New study has found that fingerprint examiners make extremely few errors

February 6, 2015 - 

The Office of Justice Programs’ National Institute of Justice released a self-funded study that explores the accuracy and reliability of decisions made by latent fingerprint examiners, which found that examiners make extremely few errors.

The study was authored by the Miami-Dade Police Department Forensic Services Bureau, fingerprint identification section and is entitled “Miami-Dade Research Study for the Reliability of the ACE-V Process: Accuracy & Precision in Latent Fingerprint Examinations“.

The study found that even in situations where examiners did not get an independent second opinion about the decisions, they were incredibly accurate.

In cases where their decisions were verified by an independent reviewer, examiners had a 0% false positive, or incorrect identification, rate as well as a 3% false negative, or missed identification, rate.

“The results from the Miami-Dade team address the accuracy, reliability, and validity in the forensic science disciplines, a need that was identified in the 2009 National Academies report, Strengthening Forensic Science in the United States: A Path Forward,” said Gerald LaPorte, director of NIJ’s Office of Investigative and Forensic Sciences.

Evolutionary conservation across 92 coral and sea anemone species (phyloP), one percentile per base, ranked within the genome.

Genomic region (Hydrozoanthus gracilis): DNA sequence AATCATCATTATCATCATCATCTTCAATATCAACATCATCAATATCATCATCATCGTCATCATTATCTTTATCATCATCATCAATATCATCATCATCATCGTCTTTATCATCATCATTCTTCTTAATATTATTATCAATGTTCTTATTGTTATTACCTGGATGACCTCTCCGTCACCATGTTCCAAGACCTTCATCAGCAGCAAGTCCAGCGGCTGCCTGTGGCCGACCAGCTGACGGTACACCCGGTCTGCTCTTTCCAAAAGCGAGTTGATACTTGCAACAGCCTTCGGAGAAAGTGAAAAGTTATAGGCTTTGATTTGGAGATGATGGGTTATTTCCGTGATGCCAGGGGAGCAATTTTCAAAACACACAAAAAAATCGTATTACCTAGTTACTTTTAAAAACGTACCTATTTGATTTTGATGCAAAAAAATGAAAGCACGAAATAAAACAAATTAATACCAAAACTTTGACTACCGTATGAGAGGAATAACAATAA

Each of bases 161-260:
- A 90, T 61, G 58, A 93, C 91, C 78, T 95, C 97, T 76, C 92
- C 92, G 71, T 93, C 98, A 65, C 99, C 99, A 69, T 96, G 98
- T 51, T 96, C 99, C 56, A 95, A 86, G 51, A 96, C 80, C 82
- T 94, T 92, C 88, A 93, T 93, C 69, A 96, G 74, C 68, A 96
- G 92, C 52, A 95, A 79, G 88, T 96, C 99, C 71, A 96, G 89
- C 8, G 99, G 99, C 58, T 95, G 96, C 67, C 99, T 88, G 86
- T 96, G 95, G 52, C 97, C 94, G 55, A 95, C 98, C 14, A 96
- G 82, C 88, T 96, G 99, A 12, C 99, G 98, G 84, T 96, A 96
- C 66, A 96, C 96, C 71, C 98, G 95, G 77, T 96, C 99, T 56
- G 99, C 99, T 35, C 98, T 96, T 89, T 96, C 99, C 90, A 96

To calculate the results of the study, the research team tested the accuracy of 109 fingerprint examiners from 76 federal, state and local law enforcement agencies spanning across the United States.

Examiners were given various comparison challenges that ranged in levels of difficulty.

Additionally, the study measured how often individual examiners repeated their own decisions and how often different examiners arrived at the same results.

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About Stephen Mayhew

Stephen Mayhew is the publisher and co-founder of Biometrics Research Group, Inc.. His experience includes a mix of entrepreneurship, brand development and publishing. Stephen attended Carleton University and lives in Toronto, Canada. Connect with Stephen on LinkindIn.